In November 2015, Deadline reported that Daniel Espinosa would helm the science fiction horror from a script from Deadpool writers Paul Wernick and Rhett Reese. David Ellison and Dana Goldberg, of Skydance Media, along with Bonnie Curtis and Julie Lynn would produce. Paramount Pictures, Skydance's regular distributor, was interested in handling the distribution rights to the film. However, in March 2016, it was announced that Sony Pictures signed on to handle the worldwide distribution rights and to co-finance the film with Skydance. This marked Skydance's 1st project not released by Paramount. By July 2016, Espinosa had assembled his cast with established leading and characters which included Jake Gyllenhaal, Rebecca Ferguson, Ryan Reynolds, Hiroyuki Sanada, Ariyon Bakare and Olga Dihovichnaya. Originally, Reynolds intended to play the main character, but scheduling conflicts with The Hitman's Bodyguard (2017) forced him to take a supporting part instead. The casting of Reynolds make this film his second collaboration with director Espinosa, after Safe House (2012). In the same month, Principal photography on the film began, the film was primarily shot at Shepperton Studios, outside London. Originally slated for a March 24th 2017 release date, the film was ultimately moved up to a May 26, 2017 in order to avoid competition with Pirates of the Caribbean: Dead Men Tell No Tales (2017).
The film stars Gyllenhaal, Ferguson, Reynolds, Sanada, Bakare and Dihovichnaya. The performances in the film were well-acted and thus differentiates itself from all the other science fiction horror flicks. As each cast member are equally given enough characterisation where not one cast member is the lead, rather making it an ensemble piece.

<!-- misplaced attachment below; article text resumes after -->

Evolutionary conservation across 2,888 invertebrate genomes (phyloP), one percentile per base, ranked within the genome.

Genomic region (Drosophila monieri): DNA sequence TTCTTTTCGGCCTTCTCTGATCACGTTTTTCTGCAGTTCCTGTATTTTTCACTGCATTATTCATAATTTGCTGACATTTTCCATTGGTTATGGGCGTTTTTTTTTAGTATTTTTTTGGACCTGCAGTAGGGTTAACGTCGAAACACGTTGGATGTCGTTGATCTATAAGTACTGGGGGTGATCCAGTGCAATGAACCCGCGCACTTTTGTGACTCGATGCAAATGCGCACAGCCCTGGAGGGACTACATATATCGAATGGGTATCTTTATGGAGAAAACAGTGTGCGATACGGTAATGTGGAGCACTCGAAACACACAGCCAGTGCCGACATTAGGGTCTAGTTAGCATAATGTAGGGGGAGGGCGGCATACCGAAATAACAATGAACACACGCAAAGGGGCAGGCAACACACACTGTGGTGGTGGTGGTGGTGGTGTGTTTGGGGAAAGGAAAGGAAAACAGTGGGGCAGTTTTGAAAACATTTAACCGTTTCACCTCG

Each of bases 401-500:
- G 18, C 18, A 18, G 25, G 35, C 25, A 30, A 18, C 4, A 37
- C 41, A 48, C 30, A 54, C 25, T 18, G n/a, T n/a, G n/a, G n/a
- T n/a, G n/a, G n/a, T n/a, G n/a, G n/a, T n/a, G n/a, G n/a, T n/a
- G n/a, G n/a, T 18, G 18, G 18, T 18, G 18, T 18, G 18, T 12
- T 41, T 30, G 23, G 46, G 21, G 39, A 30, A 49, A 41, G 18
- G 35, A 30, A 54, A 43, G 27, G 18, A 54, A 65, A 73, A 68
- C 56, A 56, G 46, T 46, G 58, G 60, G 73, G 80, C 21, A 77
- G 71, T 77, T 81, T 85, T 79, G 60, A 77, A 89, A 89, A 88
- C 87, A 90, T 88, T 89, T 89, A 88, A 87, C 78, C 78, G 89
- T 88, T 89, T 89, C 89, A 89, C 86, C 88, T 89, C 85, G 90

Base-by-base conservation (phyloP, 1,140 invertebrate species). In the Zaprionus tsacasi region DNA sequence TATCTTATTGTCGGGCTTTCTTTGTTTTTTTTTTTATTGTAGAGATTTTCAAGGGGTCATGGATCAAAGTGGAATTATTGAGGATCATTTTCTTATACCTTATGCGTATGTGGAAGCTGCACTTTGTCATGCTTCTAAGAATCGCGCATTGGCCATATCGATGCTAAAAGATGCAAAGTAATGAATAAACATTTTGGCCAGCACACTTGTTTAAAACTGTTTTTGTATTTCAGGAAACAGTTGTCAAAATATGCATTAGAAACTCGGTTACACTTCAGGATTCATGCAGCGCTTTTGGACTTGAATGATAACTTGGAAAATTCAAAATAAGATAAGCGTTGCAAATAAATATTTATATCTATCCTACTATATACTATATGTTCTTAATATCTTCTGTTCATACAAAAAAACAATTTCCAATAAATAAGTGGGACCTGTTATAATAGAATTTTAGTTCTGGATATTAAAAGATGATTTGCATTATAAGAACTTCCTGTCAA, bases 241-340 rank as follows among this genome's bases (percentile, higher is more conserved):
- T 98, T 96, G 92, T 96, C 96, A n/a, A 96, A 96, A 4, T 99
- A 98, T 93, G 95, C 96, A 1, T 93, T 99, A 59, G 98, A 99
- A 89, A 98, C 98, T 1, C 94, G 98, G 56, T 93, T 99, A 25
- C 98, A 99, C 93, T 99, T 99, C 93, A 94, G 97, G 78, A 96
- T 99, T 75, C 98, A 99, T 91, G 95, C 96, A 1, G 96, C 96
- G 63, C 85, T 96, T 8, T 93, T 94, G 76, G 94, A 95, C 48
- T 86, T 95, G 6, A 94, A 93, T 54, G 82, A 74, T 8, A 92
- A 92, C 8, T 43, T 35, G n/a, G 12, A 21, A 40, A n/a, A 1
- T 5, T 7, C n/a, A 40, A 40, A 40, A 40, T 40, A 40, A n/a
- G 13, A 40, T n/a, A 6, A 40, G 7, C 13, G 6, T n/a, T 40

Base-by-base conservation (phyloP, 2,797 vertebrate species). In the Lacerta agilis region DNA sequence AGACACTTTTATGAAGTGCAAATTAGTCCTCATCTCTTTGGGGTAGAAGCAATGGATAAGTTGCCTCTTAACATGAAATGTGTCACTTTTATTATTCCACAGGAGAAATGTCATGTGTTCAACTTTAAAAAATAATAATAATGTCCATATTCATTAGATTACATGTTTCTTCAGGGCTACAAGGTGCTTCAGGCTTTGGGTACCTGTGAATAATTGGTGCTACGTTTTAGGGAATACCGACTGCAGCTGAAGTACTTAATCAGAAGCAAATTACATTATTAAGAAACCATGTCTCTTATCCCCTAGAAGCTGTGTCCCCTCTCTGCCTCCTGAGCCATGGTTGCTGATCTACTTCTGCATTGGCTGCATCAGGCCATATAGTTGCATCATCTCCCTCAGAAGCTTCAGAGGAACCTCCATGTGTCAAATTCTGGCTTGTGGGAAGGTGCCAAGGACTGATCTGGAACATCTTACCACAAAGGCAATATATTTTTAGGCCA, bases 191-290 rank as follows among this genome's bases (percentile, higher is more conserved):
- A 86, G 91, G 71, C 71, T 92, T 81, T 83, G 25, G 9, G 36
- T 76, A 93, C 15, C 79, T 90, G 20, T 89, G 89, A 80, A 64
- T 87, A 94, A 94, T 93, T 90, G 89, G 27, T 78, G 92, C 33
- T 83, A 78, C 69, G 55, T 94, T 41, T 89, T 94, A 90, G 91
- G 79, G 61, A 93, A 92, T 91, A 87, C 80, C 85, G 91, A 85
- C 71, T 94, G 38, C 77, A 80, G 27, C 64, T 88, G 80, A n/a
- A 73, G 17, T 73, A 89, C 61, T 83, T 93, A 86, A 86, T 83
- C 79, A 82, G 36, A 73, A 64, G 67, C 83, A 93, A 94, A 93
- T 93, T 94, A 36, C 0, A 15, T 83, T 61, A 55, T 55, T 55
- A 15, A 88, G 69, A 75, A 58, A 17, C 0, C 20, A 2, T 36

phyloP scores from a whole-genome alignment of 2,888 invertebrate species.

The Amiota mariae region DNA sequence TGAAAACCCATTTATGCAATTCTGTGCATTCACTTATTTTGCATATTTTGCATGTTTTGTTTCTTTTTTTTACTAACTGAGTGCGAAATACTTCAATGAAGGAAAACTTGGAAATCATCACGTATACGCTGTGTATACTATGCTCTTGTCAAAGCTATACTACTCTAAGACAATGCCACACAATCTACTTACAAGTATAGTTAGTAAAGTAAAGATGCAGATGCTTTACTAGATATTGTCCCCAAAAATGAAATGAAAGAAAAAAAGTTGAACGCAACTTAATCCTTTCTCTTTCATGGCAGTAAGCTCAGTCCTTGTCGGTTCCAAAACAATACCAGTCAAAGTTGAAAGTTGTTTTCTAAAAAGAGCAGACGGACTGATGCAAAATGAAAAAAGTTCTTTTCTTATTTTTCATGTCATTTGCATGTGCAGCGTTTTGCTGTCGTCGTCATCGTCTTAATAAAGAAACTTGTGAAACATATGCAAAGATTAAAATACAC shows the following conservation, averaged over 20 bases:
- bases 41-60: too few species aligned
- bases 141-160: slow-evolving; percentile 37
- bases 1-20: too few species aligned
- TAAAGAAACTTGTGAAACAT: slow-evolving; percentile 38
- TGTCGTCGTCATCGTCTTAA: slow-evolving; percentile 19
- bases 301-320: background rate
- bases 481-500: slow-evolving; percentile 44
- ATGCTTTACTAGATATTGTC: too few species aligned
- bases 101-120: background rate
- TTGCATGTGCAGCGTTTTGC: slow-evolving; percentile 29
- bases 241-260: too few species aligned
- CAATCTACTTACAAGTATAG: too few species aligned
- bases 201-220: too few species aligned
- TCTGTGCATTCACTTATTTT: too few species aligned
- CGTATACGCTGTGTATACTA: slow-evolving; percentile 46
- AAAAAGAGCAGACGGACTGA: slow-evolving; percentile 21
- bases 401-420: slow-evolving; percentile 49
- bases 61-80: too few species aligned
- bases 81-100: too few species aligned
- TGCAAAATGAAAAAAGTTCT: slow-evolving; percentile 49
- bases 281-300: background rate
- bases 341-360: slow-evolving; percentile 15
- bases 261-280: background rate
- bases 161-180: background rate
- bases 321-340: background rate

The majority of Life portrays itself as an empty bag of tricks whose production values and expensive special effects can not hide this unfortunate fact. The film is basically just an intergalactic haunted house thriller set inside a spaceship, in the tradition of Alien (1979) and The Thing (1982). Making it a disappointment. However, we can still enjoy its unique weirdness, and the story is solid enough. It's still scary and entertaining stuff. Though now I have the feeling that nothing in it lives up to the tremendously audacious ending. It personifies the definition of "popcorn entertainment" - that is, the kind of film that relishes the thrill of its many ambitious moments without seeking total transcendence. So if you want cinematic kicks, Daniel Espinosa's film will give you them in profusion. It is still a worthwhile big budget flick amongst today's Hollywood slate.
Simon says Life receives:
Also, see my review for Child 44.